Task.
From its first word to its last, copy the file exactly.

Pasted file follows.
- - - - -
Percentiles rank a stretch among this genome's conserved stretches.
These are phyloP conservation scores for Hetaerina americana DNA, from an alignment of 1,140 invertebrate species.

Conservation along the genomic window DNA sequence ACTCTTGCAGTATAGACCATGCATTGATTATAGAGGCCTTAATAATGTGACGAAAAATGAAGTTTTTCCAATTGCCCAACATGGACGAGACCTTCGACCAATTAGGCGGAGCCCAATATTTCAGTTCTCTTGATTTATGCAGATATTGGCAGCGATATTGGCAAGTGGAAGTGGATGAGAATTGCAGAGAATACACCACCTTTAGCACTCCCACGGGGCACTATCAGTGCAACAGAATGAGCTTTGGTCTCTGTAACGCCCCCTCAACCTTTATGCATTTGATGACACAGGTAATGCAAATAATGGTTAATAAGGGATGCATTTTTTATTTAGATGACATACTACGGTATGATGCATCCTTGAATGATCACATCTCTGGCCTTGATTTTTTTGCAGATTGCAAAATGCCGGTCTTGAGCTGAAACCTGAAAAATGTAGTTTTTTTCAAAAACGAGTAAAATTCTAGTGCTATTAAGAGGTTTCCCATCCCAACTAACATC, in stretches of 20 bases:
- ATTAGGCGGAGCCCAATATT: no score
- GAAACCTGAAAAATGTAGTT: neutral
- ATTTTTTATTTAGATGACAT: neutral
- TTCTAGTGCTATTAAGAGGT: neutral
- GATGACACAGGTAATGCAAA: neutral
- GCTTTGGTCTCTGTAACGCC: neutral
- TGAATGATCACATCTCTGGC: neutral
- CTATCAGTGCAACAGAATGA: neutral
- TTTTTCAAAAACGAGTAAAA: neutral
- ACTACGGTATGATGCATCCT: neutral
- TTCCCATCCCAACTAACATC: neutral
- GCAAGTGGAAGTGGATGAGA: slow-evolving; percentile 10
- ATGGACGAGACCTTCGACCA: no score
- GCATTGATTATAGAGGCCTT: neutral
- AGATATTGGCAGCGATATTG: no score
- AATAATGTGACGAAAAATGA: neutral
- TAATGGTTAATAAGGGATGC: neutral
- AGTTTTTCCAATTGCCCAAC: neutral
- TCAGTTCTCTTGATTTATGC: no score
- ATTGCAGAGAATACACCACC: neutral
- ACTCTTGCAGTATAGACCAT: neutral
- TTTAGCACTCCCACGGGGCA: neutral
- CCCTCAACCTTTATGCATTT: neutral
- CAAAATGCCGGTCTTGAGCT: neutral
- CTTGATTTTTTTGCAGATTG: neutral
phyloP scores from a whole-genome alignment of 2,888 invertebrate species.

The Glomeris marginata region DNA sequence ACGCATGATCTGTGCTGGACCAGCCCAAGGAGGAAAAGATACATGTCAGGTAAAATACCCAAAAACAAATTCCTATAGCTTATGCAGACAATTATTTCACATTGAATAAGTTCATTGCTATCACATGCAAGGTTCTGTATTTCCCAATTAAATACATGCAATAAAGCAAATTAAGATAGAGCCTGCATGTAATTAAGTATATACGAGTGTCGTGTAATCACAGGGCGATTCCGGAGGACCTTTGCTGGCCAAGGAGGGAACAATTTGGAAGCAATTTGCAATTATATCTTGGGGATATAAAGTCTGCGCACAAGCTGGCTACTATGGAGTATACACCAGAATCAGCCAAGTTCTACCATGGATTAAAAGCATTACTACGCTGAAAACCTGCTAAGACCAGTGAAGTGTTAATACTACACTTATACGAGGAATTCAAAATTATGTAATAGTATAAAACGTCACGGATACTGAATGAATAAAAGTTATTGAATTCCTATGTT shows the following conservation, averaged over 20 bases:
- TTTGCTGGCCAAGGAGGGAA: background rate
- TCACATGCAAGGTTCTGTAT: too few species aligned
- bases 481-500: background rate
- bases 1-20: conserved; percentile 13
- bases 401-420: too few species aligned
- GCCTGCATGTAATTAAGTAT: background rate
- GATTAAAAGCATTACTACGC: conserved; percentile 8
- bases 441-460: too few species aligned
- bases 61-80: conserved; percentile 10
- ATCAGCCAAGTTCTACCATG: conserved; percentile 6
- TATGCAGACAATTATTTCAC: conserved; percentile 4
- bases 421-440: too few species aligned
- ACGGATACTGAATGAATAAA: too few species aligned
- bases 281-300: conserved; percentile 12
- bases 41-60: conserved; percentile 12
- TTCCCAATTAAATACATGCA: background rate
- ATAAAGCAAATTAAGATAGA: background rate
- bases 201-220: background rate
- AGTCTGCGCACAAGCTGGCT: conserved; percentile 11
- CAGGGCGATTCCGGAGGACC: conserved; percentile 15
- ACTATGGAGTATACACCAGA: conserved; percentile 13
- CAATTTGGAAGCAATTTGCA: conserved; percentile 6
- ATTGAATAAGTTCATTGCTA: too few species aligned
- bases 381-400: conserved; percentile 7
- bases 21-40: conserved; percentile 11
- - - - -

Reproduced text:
Percentiles rank a stretch among this genome's conserved stretches.
These are phyloP conservation scores for Hetaerina americana DNA, from an alignment of 1,140 invertebrate species.

Conservation along the genomic window DNA sequence ACTCTTGCAGTATAGACCATGCATTGATTATAGAGGCCTTAATAATGTGACGAAAAATGAAGTTTTTCCAATTGCCCAACATGGACGAGACCTTCGACCAATTAGGCGGAGCCCAATATTTCAGTTCTCTTGATTTATGCAGATATTGGCAGCGATATTGGCAAGTGGAAGTGGATGAGAATTGCAGAGAATACACCACCTTTAGCACTCCCACGGGGCACTATCAGTGCAACAGAATGAGCTTTGGTCTCTGTAACGCCCCCTCAACCTTTATGCATTTGATGACACAGGTAATGCAAATAATGGTTAATAAGGGATGCATTTTTTATTTAGATGACATACTACGGTATGATGCATCCTTGAATGATCACATCTCTGGCCTTGATTTTTTTGCAGATTGCAAAATGCCGGTCTTGAGCTGAAACCTGAAAAATGTAGTTTTTTTCAAAAACGAGTAAAATTCTAGTGCTATTAAGAGGTTTCCCATCCCAACTAACATC, in stretches of 20 bases:
- ATTAGGCGGAGCCCAATATT: no score
- GAAACCTGAAAAATGTAGTT: neutral
- ATTTTTTATTTAGATGACAT: neutral
- TTCTAGTGCTATTAAGAGGT: neutral
- GATGACACAGGTAATGCAAA: neutral
- GCTTTGGTCTCTGTAACGCC: neutral
- TGAATGATCACATCTCTGGC: neutral
- CTATCAGTGCAACAGAATGA: neutral
- TTTTTCAAAAACGAGTAAAA: neutral
- ACTACGGTATGATGCATCCT: neutral
- TTCCCATCCCAACTAACATC: neutral
- GCAAGTGGAAGTGGATGAGA: slow-evolving; percentile 10
- ATGGACGAGACCTTCGACCA: no score
- GCATTGATTATAGAGGCCTT: neutral
- AGATATTGGCAGCGATATTG: no score
- AATAATGTGACGAAAAATGA: neutral
- TAATGGTTAATAAGGGATGC: neutral
- AGTTTTTCCAATTGCCCAAC: neutral
- TCAGTTCTCTTGATTTATGC: no score
- ATTGCAGAGAATACACCACC: neutral
- ACTCTTGCAGTATAGACCAT: neutral
- TTTAGCACTCCCACGGGGCA: neutral
- CCCTCAACCTTTATGCATTT: neutral
- CAAAATGCCGGTCTTGAGCT: neutral
- CTTGATTTTTTTGCAGATTG: neutral
phyloP scores from a whole-genome alignment of 2,888 invertebrate species.

The Glomeris marginata region DNA sequence ACGCATGATCTGTGCTGGACCAGCCCAAGGAGGAAAAGATACATGTCAGGTAAAATACCCAAAAACAAATTCCTATAGCTTATGCAGACAATTATTTCACATTGAATAAGTTCATTGCTATCACATGCAAGGTTCTGTATTTCCCAATTAAATACATGCAATAAAGCAAATTAAGATAGAGCCTGCATGTAATTAAGTATATACGAGTGTCGTGTAATCACAGGGCGATTCCGGAGGACCTTTGCTGGCCAAGGAGGGAACAATTTGGAAGCAATTTGCAATTATATCTTGGGGATATAAAGTCTGCGCACAAGCTGGCTACTATGGAGTATACACCAGAATCAGCCAAGTTCTACCATGGATTAAAAGCATTACTACGCTGAAAACCTGCTAAGACCAGTGAAGTGTTAATACTACACTTATACGAGGAATTCAAAATTATGTAATAGTATAAAACGTCACGGATACTGAATGAATAAAAGTTATTGAATTCCTATGTT shows the following conservation, averaged over 20 bases:
- TTTGCTGGCCAAGGAGGGAA: background rate
- TCACATGCAAGGTTCTGTAT: too few species aligned
- bases 481-500: background rate
- bases 1-20: conserved; percentile 13
- bases 401-420: too few species aligned
- GCCTGCATGTAATTAAGTAT: background rate
- GATTAAAAGCATTACTACGC: conserved; percentile 8
- bases 441-460: too few species aligned
- bases 61-80: conserved; percentile 10
- ATCAGCCAAGTTCTACCATG: conserved; percentile 6
- TATGCAGACAATTATTTCAC: conserved; percentile 4
- bases 421-440: too few species aligned
- ACGGATACTGAATGAATAAA: too few species aligned
- bases 281-300: conserved; percentile 12
- bases 41-60: conserved; percentile 12
- TTCCCAATTAAATACATGCA: background rate
- ATAAAGCAAATTAAGATAGA: background rate
- bases 201-220: background rate
- AGTCTGCGCACAAGCTGGCT: conserved; percentile 11
- CAGGGCGATTCCGGAGGACC: conserved; percentile 15
- ACTATGGAGTATACACCAGA: conserved; percentile 13
- CAATTTGGAAGCAATTTGCA: conserved; percentile 6
- ATTGAATAAGTTCATTGCTA: too few species aligned
- bases 381-400: conserved; percentile 7
- bases 21-40: conserved; percentile 11